$$Gl(\mathbb{K}^n)\rightarrow Gl(\mathbb{K}^{n+m})\rightarrow Mon(\mathbb{K}^n,\mathbb{K}^{n+m}).$$

You can get this by running through the standard theorems. $Gl(\mathbb{K}^{n+m})$ is a Lie group, $Mon(\mathbb{K}^n,\mathbb{K}^{n+m})$ is an open submanifold of $Mat_{n\times(n+m)}(\mathbb{K})$ and the action is smooth. Moreover $Gl(\mathbb{K}^n)$ is closed in $Gl(\mathbb{K}^{n+m})$, so the projection onto the oribt space is the just projection of a Lie group onto its quotient by a closed subgroup (in particular it admits local sections and is thus a fibration).

Now take the fibration sequence above and set $m=1$. Then $Mon(\mathbb{K}^n,\mathbb{K}^{n+1})$ is just the unit sphere

$$S(\mathbb{K}^{n+1})=\{x\in\mathbb{K}^{n+1}\mid |x|^2=1\},$$

and you can see this directly by thinking of points of $S(\mathbb{K}^{n+1})$ as $1$-dimensional subspaces of $\mathbb{K}^{n+1}$. Thus we have a fibration sequence

$$Gl(\mathbb{K}^n)\rightarrow Gl(\mathbb{K}^{n+1})\rightarrow S(\mathbb{K}^{n+1})$$

and in particular a long exact sequence of homotopy groups. We have

$$S(\mathbb{K}^{n+1})=\{x\in\mathbb{K}^{n+1}\mid |x|^2=1\}=\begin{cases}S^n&\mathbb{K}=\mathbb{R}\\ S^{2n+1}&\mathbb{K}=\mathbb{C}\\ S^{4n+3}&\mathbb{K}=\mathbb{H}\end{cases}$$

so the map $Gl(\mathbb{K}^n)\rightarrow Gl(\mathbb{K}^n)$ is as connected as the indicated sphere is. In the real case this map is $(n-1)$-connected. On the other hand, the map$Gl(\mathbb{K}^{n+1})\rightarrow Gl(\mathbb{K}^{n+1})$ is $(n+1)$-connected, and therefore the composite inclusion $Gl(\mathbb{K}^n)\hookrightarrow Gl(\mathbb{K}^{n+2})$ is as connected as the fist inclusion, so is $(n-1)$-connected.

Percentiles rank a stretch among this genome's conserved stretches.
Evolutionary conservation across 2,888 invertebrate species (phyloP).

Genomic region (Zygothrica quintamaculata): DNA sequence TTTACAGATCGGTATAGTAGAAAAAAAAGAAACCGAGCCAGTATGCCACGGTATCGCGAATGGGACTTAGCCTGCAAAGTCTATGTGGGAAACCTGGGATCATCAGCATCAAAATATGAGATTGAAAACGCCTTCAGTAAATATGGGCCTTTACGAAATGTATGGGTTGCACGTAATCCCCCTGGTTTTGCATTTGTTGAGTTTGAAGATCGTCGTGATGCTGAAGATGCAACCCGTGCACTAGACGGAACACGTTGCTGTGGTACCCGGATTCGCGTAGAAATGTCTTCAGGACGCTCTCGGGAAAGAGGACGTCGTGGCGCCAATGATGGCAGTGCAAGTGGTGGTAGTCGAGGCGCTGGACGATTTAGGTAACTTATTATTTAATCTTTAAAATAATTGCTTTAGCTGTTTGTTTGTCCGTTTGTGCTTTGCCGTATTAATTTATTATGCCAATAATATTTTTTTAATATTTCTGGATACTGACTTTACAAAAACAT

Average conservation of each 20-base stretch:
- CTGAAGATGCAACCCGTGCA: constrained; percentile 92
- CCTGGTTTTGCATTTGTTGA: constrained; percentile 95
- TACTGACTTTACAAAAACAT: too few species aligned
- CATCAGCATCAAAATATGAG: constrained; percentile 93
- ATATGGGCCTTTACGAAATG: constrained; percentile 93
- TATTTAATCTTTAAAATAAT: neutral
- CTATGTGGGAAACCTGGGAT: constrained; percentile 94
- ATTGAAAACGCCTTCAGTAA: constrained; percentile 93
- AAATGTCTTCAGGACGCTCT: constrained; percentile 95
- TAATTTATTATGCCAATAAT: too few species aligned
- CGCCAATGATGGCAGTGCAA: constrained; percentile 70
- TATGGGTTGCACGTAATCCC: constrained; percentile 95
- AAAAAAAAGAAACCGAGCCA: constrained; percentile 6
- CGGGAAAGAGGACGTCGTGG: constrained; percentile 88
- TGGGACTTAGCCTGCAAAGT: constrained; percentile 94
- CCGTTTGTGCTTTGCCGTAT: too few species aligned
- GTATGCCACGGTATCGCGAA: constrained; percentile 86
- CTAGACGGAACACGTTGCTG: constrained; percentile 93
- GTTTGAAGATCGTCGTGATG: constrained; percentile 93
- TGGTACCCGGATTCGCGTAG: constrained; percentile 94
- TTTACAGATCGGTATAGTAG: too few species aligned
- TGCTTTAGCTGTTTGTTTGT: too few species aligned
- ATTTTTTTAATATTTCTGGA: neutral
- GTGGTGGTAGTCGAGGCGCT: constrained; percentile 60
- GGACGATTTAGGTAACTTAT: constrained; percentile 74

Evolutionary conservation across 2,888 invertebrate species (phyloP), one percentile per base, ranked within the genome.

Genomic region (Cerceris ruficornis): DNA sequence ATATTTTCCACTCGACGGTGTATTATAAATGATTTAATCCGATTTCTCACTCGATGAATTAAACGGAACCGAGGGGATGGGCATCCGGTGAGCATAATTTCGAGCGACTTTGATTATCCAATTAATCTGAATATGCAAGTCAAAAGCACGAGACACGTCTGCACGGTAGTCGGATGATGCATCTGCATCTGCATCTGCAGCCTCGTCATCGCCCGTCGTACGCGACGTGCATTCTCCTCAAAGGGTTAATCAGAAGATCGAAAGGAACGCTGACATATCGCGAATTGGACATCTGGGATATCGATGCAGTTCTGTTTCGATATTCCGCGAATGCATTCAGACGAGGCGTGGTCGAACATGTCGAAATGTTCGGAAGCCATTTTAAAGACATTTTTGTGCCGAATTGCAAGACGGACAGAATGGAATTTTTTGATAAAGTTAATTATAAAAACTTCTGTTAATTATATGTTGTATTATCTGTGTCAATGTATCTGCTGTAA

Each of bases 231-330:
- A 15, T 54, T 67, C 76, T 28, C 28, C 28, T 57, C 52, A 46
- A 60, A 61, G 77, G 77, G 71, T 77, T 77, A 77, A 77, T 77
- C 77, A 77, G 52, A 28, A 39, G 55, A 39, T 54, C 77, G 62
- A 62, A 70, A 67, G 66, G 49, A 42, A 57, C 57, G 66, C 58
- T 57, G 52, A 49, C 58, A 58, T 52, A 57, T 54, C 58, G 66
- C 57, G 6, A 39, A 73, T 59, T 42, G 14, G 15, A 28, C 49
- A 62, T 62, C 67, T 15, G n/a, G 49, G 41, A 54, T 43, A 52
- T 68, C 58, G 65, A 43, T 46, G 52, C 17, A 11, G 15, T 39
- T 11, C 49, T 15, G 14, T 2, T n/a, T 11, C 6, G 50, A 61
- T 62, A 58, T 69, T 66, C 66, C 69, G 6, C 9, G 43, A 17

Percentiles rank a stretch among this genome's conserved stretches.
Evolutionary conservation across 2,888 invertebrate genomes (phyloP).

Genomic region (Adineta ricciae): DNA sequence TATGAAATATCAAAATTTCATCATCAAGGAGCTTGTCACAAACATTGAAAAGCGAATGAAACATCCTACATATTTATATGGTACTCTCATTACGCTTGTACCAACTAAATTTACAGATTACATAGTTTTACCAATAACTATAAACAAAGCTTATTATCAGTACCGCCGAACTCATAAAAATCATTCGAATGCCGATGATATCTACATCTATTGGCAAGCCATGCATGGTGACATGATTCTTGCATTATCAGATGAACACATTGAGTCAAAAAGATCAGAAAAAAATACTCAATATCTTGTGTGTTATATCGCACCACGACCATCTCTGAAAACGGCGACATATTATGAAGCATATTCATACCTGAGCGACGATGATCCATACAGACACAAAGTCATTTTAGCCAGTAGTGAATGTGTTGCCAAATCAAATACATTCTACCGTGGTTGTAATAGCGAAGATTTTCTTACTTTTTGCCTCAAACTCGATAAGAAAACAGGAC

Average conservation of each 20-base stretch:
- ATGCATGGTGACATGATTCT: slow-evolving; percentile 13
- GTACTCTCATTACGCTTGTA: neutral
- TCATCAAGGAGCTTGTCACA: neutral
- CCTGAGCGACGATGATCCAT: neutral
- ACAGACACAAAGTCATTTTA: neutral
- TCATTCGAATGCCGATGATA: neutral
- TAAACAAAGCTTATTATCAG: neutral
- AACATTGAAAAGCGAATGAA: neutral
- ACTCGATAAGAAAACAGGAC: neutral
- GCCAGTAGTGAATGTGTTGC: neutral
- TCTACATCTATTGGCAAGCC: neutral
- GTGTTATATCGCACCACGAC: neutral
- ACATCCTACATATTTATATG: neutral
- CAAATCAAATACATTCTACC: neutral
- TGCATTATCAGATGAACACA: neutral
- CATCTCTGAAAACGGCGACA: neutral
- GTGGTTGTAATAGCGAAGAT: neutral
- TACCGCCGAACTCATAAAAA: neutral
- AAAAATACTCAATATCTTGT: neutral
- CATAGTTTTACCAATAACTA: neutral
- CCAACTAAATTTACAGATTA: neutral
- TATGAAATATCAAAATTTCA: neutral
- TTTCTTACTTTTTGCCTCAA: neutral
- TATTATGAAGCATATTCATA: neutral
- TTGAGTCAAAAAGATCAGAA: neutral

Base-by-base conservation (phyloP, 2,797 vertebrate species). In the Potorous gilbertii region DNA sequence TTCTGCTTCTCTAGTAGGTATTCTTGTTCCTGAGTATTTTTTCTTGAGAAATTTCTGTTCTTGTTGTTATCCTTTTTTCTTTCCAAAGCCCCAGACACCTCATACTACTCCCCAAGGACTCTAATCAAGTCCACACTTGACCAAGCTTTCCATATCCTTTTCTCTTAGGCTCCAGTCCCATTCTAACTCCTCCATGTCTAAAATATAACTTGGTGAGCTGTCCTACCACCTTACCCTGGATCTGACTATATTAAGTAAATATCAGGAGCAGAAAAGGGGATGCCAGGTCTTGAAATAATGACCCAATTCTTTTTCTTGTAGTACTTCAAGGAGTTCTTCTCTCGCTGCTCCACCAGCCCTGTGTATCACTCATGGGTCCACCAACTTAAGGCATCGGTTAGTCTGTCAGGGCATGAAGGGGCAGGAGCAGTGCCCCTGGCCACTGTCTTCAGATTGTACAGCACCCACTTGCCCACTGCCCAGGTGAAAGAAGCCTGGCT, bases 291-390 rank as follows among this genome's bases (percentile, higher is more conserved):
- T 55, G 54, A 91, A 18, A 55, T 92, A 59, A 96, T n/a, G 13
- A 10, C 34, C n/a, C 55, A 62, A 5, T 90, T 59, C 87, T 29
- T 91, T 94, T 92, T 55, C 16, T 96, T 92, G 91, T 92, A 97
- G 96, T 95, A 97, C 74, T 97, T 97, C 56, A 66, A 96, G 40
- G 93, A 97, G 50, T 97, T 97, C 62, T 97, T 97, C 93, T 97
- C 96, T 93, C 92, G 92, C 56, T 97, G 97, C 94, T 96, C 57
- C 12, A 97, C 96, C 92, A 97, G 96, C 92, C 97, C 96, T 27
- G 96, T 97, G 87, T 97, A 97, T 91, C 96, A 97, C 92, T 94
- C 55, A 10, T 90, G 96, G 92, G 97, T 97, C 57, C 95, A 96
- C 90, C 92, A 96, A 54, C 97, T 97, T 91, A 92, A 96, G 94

Iterating this gives us that $Gl(\mathbb{K}^n)\hookrightarrow Gl(\mathbb{K}^{n+m})$ is $(n-1)$-connected, so from our fibration sequence the first non-trivial homotopy group of $Mon(\mathbb{K}^n,\mathbb{K}^{n+m})$ occurs in degree $n$, so the space is $(n-1)$-connected. This matches up with your statement when you recall that they have written $n$ where I have written $n+m$, and $n-m$ where I have written $n$.

3) Your final query is just an exercise in obstruction theory using what we now now about the connectivity of $Mon(\mathbb{K}^n,\mathbb{K}^{n+m})$. If $E\rightarrow B$ is a suitable fibration with $(n-1)$-connected fibre, and you are given a map $f:X\rightarrow B$, then there are a chain of obstructions to lifting to map into $E$ which covers $f$, and these lie in the group $H^{k+1}(X;\pi_kF)$, the first living in $H^{n+1}(X;\pi_nF)$. If all these obstructions vanish then a lift can be found. Clearly if $\dim(X)<n$, then all the obstructions live in trivial groups, so vanish showing that a lift exists.

I'm afraid that here is not the best place to explain much further details, but a good place to strat reading about obstruction theory is in Hatcher's book Algebraic Toplogy on pg. 415. Davis and Kirk also do a very good treatement in their book (whose title escapes me right now). Classic references (although a little more difficult) are Steenrod, Whitehead and Spanier.

  • $\begingroup$ The book title is "Lecture notes in algebraic topology". I agree this is one of the best places to first learn obstruction theory. $\endgroup$ – user98602 Feb 1 at 14:11